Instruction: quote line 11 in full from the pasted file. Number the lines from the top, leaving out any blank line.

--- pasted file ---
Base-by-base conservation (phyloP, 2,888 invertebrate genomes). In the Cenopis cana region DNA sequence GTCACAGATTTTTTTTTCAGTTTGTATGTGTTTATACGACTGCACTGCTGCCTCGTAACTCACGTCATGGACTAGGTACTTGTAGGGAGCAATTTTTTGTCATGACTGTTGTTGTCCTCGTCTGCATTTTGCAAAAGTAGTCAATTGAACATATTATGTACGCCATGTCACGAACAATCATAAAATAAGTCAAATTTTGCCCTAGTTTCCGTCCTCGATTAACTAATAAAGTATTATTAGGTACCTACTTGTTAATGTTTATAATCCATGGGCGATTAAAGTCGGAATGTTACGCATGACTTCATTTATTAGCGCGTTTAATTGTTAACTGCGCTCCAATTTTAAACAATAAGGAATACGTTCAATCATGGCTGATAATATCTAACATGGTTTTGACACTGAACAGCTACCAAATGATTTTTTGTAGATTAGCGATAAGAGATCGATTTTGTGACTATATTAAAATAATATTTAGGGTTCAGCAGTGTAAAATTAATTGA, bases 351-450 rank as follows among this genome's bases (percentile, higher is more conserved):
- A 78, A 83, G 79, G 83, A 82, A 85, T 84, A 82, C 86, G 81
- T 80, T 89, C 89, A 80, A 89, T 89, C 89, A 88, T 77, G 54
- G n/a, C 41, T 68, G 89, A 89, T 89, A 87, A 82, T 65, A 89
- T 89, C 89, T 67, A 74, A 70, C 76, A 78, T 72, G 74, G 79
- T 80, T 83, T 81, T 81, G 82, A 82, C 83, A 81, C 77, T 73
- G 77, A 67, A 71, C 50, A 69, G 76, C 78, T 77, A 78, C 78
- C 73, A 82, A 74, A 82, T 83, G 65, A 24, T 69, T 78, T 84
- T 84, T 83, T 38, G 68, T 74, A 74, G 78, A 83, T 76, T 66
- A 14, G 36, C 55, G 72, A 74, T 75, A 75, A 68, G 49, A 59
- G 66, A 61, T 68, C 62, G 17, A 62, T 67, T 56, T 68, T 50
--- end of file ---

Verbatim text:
- G 66, A 61, T 68, C 62, G 17, A 62, T 67, T 56, T 68, T 50